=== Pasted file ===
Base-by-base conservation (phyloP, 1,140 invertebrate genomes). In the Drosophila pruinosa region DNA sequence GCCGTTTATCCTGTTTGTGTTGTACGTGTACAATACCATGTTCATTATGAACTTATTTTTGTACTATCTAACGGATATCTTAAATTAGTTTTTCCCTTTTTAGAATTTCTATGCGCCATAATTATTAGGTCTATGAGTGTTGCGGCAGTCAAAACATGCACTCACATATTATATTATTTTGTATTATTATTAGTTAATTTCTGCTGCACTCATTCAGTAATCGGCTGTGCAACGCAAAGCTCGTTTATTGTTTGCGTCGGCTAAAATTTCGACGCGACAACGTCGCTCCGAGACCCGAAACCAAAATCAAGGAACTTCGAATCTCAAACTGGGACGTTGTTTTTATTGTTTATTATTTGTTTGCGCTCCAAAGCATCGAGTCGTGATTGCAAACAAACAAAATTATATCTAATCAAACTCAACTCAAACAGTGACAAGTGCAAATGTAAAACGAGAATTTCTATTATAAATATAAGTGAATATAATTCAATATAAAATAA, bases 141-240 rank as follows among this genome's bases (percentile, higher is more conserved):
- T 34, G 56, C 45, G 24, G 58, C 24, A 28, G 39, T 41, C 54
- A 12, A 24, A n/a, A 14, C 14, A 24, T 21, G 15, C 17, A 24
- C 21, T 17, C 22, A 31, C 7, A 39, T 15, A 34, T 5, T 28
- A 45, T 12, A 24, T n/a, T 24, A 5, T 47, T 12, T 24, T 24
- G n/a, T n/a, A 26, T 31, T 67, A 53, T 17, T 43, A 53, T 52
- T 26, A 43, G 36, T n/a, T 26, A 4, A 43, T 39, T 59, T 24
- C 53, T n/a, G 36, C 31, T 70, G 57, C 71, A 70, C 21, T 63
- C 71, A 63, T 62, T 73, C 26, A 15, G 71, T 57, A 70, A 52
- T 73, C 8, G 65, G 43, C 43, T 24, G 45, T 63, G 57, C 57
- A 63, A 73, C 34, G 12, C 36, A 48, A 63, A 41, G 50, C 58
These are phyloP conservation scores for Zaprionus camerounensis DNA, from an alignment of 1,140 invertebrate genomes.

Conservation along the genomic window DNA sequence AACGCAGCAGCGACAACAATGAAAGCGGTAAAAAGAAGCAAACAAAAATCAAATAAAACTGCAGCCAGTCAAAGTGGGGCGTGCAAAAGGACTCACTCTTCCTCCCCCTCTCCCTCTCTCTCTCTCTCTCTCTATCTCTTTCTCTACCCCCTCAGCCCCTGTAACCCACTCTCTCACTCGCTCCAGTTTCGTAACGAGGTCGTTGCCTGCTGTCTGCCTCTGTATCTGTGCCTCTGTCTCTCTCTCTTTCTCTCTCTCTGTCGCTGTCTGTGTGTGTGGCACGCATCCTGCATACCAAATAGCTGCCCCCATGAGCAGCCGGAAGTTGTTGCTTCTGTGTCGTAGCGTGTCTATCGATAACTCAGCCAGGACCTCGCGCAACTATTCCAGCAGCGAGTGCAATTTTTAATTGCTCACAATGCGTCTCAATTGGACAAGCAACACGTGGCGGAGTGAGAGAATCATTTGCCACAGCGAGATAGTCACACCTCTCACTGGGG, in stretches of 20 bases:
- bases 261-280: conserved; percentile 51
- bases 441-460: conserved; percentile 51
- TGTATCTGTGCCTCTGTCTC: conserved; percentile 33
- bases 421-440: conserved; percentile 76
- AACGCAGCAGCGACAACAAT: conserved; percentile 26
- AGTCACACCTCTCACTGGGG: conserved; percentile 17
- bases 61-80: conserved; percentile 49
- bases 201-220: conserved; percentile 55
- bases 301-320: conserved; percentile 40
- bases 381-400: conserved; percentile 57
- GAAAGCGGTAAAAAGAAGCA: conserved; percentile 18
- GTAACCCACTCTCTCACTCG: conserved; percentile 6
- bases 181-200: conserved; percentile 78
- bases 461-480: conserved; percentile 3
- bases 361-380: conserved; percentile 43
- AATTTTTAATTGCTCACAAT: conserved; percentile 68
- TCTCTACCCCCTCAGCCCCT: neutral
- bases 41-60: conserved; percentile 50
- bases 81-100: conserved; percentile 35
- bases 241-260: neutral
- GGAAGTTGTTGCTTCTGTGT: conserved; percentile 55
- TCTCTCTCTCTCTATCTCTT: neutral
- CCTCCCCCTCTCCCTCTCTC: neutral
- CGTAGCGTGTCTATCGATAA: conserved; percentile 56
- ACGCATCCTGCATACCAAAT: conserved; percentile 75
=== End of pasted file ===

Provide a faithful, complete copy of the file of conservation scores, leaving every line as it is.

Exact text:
Base-by-base conservation (phyloP, 1,140 invertebrate genomes). In the Drosophila pruinosa region DNA sequence GCCGTTTATCCTGTTTGTGTTGTACGTGTACAATACCATGTTCATTATGAACTTATTTTTGTACTATCTAACGGATATCTTAAATTAGTTTTTCCCTTTTTAGAATTTCTATGCGCCATAATTATTAGGTCTATGAGTGTTGCGGCAGTCAAAACATGCACTCACATATTATATTATTTTGTATTATTATTAGTTAATTTCTGCTGCACTCATTCAGTAATCGGCTGTGCAACGCAAAGCTCGTTTATTGTTTGCGTCGGCTAAAATTTCGACGCGACAACGTCGCTCCGAGACCCGAAACCAAAATCAAGGAACTTCGAATCTCAAACTGGGACGTTGTTTTTATTGTTTATTATTTGTTTGCGCTCCAAAGCATCGAGTCGTGATTGCAAACAAACAAAATTATATCTAATCAAACTCAACTCAAACAGTGACAAGTGCAAATGTAAAACGAGAATTTCTATTATAAATATAAGTGAATATAATTCAATATAAAATAA, bases 141-240 rank as follows among this genome's bases (percentile, higher is more conserved):
- T 34, G 56, C 45, G 24, G 58, C 24, A 28, G 39, T 41, C 54
- A 12, A 24, A n/a, A 14, C 14, A 24, T 21, G 15, C 17, A 24
- C 21, T 17, C 22, A 31, C 7, A 39, T 15, A 34, T 5, T 28
- A 45, T 12, A 24, T n/a, T 24, A 5, T 47, T 12, T 24, T 24
- G n/a, T n/a, A 26, T 31, T 67, A 53, T 17, T 43, A 53, T 52
- T 26, A 43, G 36, T n/a, T 26, A 4, A 43, T 39, T 59, T 24
- C 53, T n/a, G 36, C 31, T 70, G 57, C 71, A 70, C 21, T 63
- C 71, A 63, T 62, T 73, C 26, A 15, G 71, T 57, A 70, A 52
- T 73, C 8, G 65, G 43, C 43, T 24, G 45, T 63, G 57, C 57
- A 63, A 73, C 34, G 12, C 36, A 48, A 63, A 41, G 50, C 58
These are phyloP conservation scores for Zaprionus camerounensis DNA, from an alignment of 1,140 invertebrate genomes.

Conservation along the genomic window DNA sequence AACGCAGCAGCGACAACAATGAAAGCGGTAAAAAGAAGCAAACAAAAATCAAATAAAACTGCAGCCAGTCAAAGTGGGGCGTGCAAAAGGACTCACTCTTCCTCCCCCTCTCCCTCTCTCTCTCTCTCTCTCTATCTCTTTCTCTACCCCCTCAGCCCCTGTAACCCACTCTCTCACTCGCTCCAGTTTCGTAACGAGGTCGTTGCCTGCTGTCTGCCTCTGTATCTGTGCCTCTGTCTCTCTCTCTTTCTCTCTCTCTGTCGCTGTCTGTGTGTGTGGCACGCATCCTGCATACCAAATAGCTGCCCCCATGAGCAGCCGGAAGTTGTTGCTTCTGTGTCGTAGCGTGTCTATCGATAACTCAGCCAGGACCTCGCGCAACTATTCCAGCAGCGAGTGCAATTTTTAATTGCTCACAATGCGTCTCAATTGGACAAGCAACACGTGGCGGAGTGAGAGAATCATTTGCCACAGCGAGATAGTCACACCTCTCACTGGGG, in stretches of 20 bases:
- bases 261-280: conserved; percentile 51
- bases 441-460: conserved; percentile 51
- TGTATCTGTGCCTCTGTCTC: conserved; percentile 33
- bases 421-440: conserved; percentile 76
- AACGCAGCAGCGACAACAAT: conserved; percentile 26
- AGTCACACCTCTCACTGGGG: conserved; percentile 17
- bases 61-80: conserved; percentile 49
- bases 201-220: conserved; percentile 55
- bases 301-320: conserved; percentile 40
- bases 381-400: conserved; percentile 57
- GAAAGCGGTAAAAAGAAGCA: conserved; percentile 18
- GTAACCCACTCTCTCACTCG: conserved; percentile 6
- bases 181-200: conserved; percentile 78
- bases 461-480: conserved; percentile 3
- bases 361-380: conserved; percentile 43
- AATTTTTAATTGCTCACAAT: conserved; percentile 68
- TCTCTACCCCCTCAGCCCCT: neutral
- bases 41-60: conserved; percentile 50
- bases 81-100: conserved; percentile 35
- bases 241-260: neutral
- GGAAGTTGTTGCTTCTGTGT: conserved; percentile 55
- TCTCTCTCTCTCTATCTCTT: neutral
- CCTCCCCCTCTCCCTCTCTC: neutral
- CGTAGCGTGTCTATCGATAA: conserved; percentile 56
- ACGCATCCTGCATACCAAAT: conserved; percentile 75